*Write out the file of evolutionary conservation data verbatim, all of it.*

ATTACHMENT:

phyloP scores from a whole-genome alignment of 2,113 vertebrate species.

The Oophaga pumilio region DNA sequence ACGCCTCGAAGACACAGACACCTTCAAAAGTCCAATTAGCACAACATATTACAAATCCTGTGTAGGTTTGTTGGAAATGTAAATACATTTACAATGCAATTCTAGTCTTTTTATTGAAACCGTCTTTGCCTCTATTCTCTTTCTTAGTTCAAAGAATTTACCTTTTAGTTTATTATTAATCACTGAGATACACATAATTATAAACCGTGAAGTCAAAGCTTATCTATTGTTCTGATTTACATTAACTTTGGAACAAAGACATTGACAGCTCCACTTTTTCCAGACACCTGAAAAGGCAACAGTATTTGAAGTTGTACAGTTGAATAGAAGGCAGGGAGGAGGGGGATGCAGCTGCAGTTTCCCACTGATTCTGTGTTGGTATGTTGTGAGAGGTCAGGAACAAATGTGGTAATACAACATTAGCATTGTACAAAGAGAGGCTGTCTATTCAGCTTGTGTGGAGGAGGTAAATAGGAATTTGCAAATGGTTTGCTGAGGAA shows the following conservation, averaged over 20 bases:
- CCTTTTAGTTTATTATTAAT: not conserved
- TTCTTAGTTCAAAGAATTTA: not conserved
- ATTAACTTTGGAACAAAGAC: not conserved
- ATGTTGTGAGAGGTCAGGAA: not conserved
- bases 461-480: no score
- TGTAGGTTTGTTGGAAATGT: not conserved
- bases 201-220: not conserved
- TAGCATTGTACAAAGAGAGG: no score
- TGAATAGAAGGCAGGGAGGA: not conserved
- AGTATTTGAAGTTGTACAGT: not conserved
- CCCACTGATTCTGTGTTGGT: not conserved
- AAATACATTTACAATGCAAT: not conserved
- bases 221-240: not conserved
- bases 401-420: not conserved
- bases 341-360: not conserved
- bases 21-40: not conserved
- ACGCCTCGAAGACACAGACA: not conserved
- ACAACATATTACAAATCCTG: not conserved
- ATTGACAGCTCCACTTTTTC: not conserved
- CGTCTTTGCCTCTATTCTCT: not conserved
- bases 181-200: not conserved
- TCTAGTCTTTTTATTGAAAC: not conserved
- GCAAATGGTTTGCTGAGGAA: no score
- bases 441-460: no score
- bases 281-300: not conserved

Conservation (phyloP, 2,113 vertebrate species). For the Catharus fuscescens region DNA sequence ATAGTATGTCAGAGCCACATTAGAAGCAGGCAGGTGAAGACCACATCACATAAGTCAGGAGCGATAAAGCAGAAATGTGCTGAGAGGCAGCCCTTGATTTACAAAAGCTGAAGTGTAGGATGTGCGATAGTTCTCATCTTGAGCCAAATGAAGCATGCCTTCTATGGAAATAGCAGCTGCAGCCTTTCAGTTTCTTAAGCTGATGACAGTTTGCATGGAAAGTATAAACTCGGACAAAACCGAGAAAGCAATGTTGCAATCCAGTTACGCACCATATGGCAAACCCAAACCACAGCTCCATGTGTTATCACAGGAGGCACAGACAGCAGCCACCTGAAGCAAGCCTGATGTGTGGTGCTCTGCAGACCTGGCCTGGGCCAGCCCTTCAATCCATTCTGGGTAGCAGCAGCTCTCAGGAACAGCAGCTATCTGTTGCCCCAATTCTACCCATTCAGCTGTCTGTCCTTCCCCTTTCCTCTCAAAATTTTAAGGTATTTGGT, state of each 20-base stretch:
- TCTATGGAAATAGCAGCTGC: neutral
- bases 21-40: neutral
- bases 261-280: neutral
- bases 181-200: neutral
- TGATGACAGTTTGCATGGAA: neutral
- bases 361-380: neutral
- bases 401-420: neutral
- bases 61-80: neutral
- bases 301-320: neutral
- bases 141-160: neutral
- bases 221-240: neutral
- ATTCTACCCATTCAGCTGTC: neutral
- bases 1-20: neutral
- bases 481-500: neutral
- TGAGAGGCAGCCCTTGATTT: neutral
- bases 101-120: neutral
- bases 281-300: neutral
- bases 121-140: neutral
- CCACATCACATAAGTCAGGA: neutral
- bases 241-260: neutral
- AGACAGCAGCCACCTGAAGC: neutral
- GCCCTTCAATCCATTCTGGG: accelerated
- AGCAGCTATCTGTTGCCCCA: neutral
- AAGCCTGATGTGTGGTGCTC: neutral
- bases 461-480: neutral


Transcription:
phyloP scores from a whole-genome alignment of 2,113 vertebrate species.

The Oophaga pumilio region DNA sequence ACGCCTCGAAGACACAGACACCTTCAAAAGTCCAATTAGCACAACATATTACAAATCCTGTGTAGGTTTGTTGGAAATGTAAATACATTTACAATGCAATTCTAGTCTTTTTATTGAAACCGTCTTTGCCTCTATTCTCTTTCTTAGTTCAAAGAATTTACCTTTTAGTTTATTATTAATCACTGAGATACACATAATTATAAACCGTGAAGTCAAAGCTTATCTATTGTTCTGATTTACATTAACTTTGGAACAAAGACATTGACAGCTCCACTTTTTCCAGACACCTGAAAAGGCAACAGTATTTGAAGTTGTACAGTTGAATAGAAGGCAGGGAGGAGGGGGATGCAGCTGCAGTTTCCCACTGATTCTGTGTTGGTATGTTGTGAGAGGTCAGGAACAAATGTGGTAATACAACATTAGCATTGTACAAAGAGAGGCTGTCTATTCAGCTTGTGTGGAGGAGGTAAATAGGAATTTGCAAATGGTTTGCTGAGGAA shows the following conservation, averaged over 20 bases:
- CCTTTTAGTTTATTATTAAT: not conserved
- TTCTTAGTTCAAAGAATTTA: not conserved
- ATTAACTTTGGAACAAAGAC: not conserved
- ATGTTGTGAGAGGTCAGGAA: not conserved
- bases 461-480: no score
- TGTAGGTTTGTTGGAAATGT: not conserved
- bases 201-220: not conserved
- TAGCATTGTACAAAGAGAGG: no score
- TGAATAGAAGGCAGGGAGGA: not conserved
- AGTATTTGAAGTTGTACAGT: not conserved
- CCCACTGATTCTGTGTTGGT: not conserved
- AAATACATTTACAATGCAAT: not conserved
- bases 221-240: not conserved
- bases 401-420: not conserved
- bases 341-360: not conserved
- bases 21-40: not conserved
- ACGCCTCGAAGACACAGACA: not conserved
- ACAACATATTACAAATCCTG: not conserved
- ATTGACAGCTCCACTTTTTC: not conserved
- CGTCTTTGCCTCTATTCTCT: not conserved
- bases 181-200: not conserved
- TCTAGTCTTTTTATTGAAAC: not conserved
- GCAAATGGTTTGCTGAGGAA: no score
- bases 441-460: no score
- bases 281-300: not conserved

Conservation (phyloP, 2,113 vertebrate species). For the Catharus fuscescens region DNA sequence ATAGTATGTCAGAGCCACATTAGAAGCAGGCAGGTGAAGACCACATCACATAAGTCAGGAGCGATAAAGCAGAAATGTGCTGAGAGGCAGCCCTTGATTTACAAAAGCTGAAGTGTAGGATGTGCGATAGTTCTCATCTTGAGCCAAATGAAGCATGCCTTCTATGGAAATAGCAGCTGCAGCCTTTCAGTTTCTTAAGCTGATGACAGTTTGCATGGAAAGTATAAACTCGGACAAAACCGAGAAAGCAATGTTGCAATCCAGTTACGCACCATATGGCAAACCCAAACCACAGCTCCATGTGTTATCACAGGAGGCACAGACAGCAGCCACCTGAAGCAAGCCTGATGTGTGGTGCTCTGCAGACCTGGCCTGGGCCAGCCCTTCAATCCATTCTGGGTAGCAGCAGCTCTCAGGAACAGCAGCTATCTGTTGCCCCAATTCTACCCATTCAGCTGTCTGTCCTTCCCCTTTCCTCTCAAAATTTTAAGGTATTTGGT, state of each 20-base stretch:
- TCTATGGAAATAGCAGCTGC: neutral
- bases 21-40: neutral
- bases 261-280: neutral
- bases 181-200: neutral
- TGATGACAGTTTGCATGGAA: neutral
- bases 361-380: neutral
- bases 401-420: neutral
- bases 61-80: neutral
- bases 301-320: neutral
- bases 141-160: neutral
- bases 221-240: neutral
- ATTCTACCCATTCAGCTGTC: neutral
- bases 1-20: neutral
- bases 481-500: neutral
- TGAGAGGCAGCCCTTGATTT: neutral
- bases 101-120: neutral
- bases 281-300: neutral
- bases 121-140: neutral
- CCACATCACATAAGTCAGGA: neutral
- bases 241-260: neutral
- AGACAGCAGCCACCTGAAGC: neutral
- GCCCTTCAATCCATTCTGGG: accelerated
- AGCAGCTATCTGTTGCCCCA: neutral
- AAGCCTGATGTGTGGTGCTC: neutral
- bases 461-480: neutral